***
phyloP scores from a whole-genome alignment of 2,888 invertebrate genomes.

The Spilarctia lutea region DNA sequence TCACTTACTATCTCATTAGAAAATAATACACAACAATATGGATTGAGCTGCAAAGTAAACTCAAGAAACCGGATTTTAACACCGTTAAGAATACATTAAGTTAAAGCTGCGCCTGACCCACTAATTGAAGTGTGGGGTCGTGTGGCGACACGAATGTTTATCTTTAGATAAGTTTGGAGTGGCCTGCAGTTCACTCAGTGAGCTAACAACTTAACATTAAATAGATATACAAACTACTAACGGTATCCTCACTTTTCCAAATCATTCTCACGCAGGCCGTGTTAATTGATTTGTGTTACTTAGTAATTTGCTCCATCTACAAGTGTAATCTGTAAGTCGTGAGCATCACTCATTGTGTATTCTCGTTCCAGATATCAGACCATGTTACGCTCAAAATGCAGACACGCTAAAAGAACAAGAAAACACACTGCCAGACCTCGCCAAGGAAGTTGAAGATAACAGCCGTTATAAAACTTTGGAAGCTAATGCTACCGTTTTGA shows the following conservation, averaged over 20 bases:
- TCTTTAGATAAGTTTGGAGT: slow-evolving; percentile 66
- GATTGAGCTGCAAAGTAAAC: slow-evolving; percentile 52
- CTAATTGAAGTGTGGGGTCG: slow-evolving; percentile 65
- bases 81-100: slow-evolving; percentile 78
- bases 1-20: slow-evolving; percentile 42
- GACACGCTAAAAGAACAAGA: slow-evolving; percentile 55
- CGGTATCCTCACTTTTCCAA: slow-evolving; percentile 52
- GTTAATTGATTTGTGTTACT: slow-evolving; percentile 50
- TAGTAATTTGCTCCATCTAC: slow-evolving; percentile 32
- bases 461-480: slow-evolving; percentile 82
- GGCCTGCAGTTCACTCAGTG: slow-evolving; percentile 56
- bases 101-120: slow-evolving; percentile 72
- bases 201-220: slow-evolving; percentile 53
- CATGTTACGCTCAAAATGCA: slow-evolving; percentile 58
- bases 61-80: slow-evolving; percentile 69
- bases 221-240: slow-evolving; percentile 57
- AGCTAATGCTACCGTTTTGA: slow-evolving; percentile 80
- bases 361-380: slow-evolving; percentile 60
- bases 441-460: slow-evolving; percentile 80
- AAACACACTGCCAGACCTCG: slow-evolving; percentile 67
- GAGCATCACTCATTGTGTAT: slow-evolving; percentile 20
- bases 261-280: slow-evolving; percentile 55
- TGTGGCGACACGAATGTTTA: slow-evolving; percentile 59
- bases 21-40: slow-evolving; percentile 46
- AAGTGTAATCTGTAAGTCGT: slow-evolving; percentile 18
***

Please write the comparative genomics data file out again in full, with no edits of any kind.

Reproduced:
phyloP scores from a whole-genome alignment of 2,888 invertebrate genomes.

The Spilarctia lutea region DNA sequence TCACTTACTATCTCATTAGAAAATAATACACAACAATATGGATTGAGCTGCAAAGTAAACTCAAGAAACCGGATTTTAACACCGTTAAGAATACATTAAGTTAAAGCTGCGCCTGACCCACTAATTGAAGTGTGGGGTCGTGTGGCGACACGAATGTTTATCTTTAGATAAGTTTGGAGTGGCCTGCAGTTCACTCAGTGAGCTAACAACTTAACATTAAATAGATATACAAACTACTAACGGTATCCTCACTTTTCCAAATCATTCTCACGCAGGCCGTGTTAATTGATTTGTGTTACTTAGTAATTTGCTCCATCTACAAGTGTAATCTGTAAGTCGTGAGCATCACTCATTGTGTATTCTCGTTCCAGATATCAGACCATGTTACGCTCAAAATGCAGACACGCTAAAAGAACAAGAAAACACACTGCCAGACCTCGCCAAGGAAGTTGAAGATAACAGCCGTTATAAAACTTTGGAAGCTAATGCTACCGTTTTGA shows the following conservation, averaged over 20 bases:
- TCTTTAGATAAGTTTGGAGT: slow-evolving; percentile 66
- GATTGAGCTGCAAAGTAAAC: slow-evolving; percentile 52
- CTAATTGAAGTGTGGGGTCG: slow-evolving; percentile 65
- bases 81-100: slow-evolving; percentile 78
- bases 1-20: slow-evolving; percentile 42
- GACACGCTAAAAGAACAAGA: slow-evolving; percentile 55
- CGGTATCCTCACTTTTCCAA: slow-evolving; percentile 52
- GTTAATTGATTTGTGTTACT: slow-evolving; percentile 50
- TAGTAATTTGCTCCATCTAC: slow-evolving; percentile 32
- bases 461-480: slow-evolving; percentile 82
- GGCCTGCAGTTCACTCAGTG: slow-evolving; percentile 56
- bases 101-120: slow-evolving; percentile 72
- bases 201-220: slow-evolving; percentile 53
- CATGTTACGCTCAAAATGCA: slow-evolving; percentile 58
- bases 61-80: slow-evolving; percentile 69
- bases 221-240: slow-evolving; percentile 57
- AGCTAATGCTACCGTTTTGA: slow-evolving; percentile 80
- bases 361-380: slow-evolving; percentile 60
- bases 441-460: slow-evolving; percentile 80
- AAACACACTGCCAGACCTCG: slow-evolving; percentile 67
- GAGCATCACTCATTGTGTAT: slow-evolving; percentile 20
- bases 261-280: slow-evolving; percentile 55
- TGTGGCGACACGAATGTTTA: slow-evolving; percentile 59
- bases 21-40: slow-evolving; percentile 46
- AAGTGTAATCTGTAAGTCGT: slow-evolving; percentile 18